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Cameron’s Brexit Threats Ring Hollow As UK Govt Pledges £20m Towards EU Expansionism

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Prime Minister David Cameron’s ever-so-slightly more robust rhetoric on European Union treaty change is betrayed by recent government announcements which play further into the hands of the EU expansionists.

Take a look at this story, in the Daily Star, the headline of which reads like it was written by a Conservative Party press officer: “‘Better EU deal or Brexit starts here’ David Cameron’s threat to Euro leaders”.

In reality, the body of the article says no such thing. Cameron’s own words sound more like the orphan Oliver Twist than a leader making “threats”. He’s approaching the EU Commissioners with his begging bowl. “Please sirs, I want some of our sovereignty back… if I don’t get it, I’ll have to admit that ghastly Mr Farage was right all along.”

It isn’t one hundred per cent certain that Mr Cameron’s “renegotiation” strategy will fall flat on its face. But it is incredibly far fetched that any conversations that occur between a self-professed ‘in’ campaigner like him, and the EU overlords he needs to win over on Eurosceptics’ behalf will yield anything beyond a superficial offer.

“I love the EU, Mr Juncker,” he’ll begin. “And you ARE the EU… all I’m saying is, I need a reason to declare victory at home and keep us in this expansionist political union. Then the debate will be settled for a generation and you can continue to send us cheap migrant labour and we’ll continue to send you billions in tax payer money, ok?”

“No problem, Dave.” And so the stitch up will conclude.

But Mr Cameron’s not counting on us all being well informed enough to see what he’s doing here. He thinks the government can sneak out announcements like this on a Friday afternoon, and that no one will notice.

Yesterday, the gov.uk website announced: “Prime Minister announces support for Eastern European reforms”.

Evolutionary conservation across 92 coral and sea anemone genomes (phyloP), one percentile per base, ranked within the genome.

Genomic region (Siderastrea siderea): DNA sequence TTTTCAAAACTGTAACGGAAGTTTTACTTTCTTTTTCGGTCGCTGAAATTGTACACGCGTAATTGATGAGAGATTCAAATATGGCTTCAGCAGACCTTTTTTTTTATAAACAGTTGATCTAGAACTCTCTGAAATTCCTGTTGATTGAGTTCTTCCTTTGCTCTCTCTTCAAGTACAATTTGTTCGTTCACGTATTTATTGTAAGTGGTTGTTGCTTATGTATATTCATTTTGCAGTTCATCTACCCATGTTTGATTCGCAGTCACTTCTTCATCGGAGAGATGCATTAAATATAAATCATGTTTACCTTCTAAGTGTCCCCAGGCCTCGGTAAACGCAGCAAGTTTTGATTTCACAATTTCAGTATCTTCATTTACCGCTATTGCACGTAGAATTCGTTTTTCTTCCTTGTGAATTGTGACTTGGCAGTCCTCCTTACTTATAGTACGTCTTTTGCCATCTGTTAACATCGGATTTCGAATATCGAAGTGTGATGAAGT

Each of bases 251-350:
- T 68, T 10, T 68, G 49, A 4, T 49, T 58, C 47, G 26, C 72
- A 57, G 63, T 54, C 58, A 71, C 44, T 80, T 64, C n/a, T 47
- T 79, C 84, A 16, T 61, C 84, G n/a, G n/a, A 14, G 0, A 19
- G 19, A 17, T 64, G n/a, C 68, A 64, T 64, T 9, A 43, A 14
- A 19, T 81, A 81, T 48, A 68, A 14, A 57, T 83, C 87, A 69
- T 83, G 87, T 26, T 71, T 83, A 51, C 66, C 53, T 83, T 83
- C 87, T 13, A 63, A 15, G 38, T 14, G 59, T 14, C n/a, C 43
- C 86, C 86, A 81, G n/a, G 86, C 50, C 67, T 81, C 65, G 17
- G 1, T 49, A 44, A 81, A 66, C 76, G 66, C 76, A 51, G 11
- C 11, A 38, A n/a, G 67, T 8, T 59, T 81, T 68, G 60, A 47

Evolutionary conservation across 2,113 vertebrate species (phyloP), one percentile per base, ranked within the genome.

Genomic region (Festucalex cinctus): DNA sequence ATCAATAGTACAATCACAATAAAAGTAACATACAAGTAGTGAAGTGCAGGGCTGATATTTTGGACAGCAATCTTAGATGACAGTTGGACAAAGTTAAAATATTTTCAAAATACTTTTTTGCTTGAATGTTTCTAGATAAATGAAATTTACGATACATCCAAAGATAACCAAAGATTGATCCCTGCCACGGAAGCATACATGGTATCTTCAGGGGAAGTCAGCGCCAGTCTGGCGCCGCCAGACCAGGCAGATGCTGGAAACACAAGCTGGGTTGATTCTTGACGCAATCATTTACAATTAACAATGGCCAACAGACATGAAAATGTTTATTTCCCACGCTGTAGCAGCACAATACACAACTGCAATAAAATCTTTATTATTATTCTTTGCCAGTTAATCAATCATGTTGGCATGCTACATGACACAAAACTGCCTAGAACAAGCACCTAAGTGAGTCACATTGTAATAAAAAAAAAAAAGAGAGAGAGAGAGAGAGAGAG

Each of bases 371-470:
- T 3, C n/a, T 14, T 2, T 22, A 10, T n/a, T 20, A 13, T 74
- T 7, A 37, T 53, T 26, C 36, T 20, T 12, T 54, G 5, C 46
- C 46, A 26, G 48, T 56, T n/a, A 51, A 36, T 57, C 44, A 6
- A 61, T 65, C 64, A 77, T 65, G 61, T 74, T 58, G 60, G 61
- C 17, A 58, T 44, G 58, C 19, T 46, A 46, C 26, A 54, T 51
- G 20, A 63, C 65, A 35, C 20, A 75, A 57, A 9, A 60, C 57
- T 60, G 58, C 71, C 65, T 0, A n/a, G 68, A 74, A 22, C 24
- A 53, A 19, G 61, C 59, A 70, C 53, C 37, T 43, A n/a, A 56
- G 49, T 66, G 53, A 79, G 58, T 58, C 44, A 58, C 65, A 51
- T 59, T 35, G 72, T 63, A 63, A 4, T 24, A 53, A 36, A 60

Reforms? That sounds nice, as does “…tackling corruption, improving access to justice and advising small businesses”. If you believe that our government should be doing that sort of thing in Ukraine, Georgia, and Moldova – coincidentally the very same countries the European Union continues to provoke Russia over.

I personally don’t think it is in the British people’s interests to be twisting the knife when tensions with Russia are at a post Cold War high, call me crazy. And the £20m the British government has announced for this ‘Good Governance Fund’ not only now directly implicates us in this, it builds upon the work that the European Union has been doing in undermining Russia through buffer states like Ukraine.

£20m may not sound like a lot in the grand scheme of things considering how much of our money the European Union has already poured into the Eastern Partnership and subsequent work in the region. But it is indicative of what Cameron’s government thinks: the EU should expand, and that Ukraine, Georgia, and Moldova are a core part of this, having signed association agreements in 2014.

So when Mr Cameron “threatens” a Brexit, let’s consider that in the context of what he is actually doing in government – using British taxpayers’ money to help expand the European Union, while glossing over it with fluffy, diplomatic language as contained in the government’s press release on the matter:

“These initiatives will help to improve the business environment and encourage investment, strengthen a free and independent media, and support judicial reform. This is driven by the aspirations of these countries and will help them build a better future for their people.”

What it really means is that the money will be spent propagandising for those countries’ EU membership, for a “free and independent” media that will support these aims, and for “judicial reform” that makes it easier to push through those countries’ respective governments.

And sure, the British government isn’t exactly concealing these facts by putting out a press release on it. But what it also knows is that no news outlet is going to cover such seemingly boring, process-driven releases, and if they do, they won’t put it into the context that matters.

Mr Cameron is a Europhile, and that won’t change. Why anyone would trust him to “negotiate a better deal” on our behalves is something that I don’t think I’ll ever understand.


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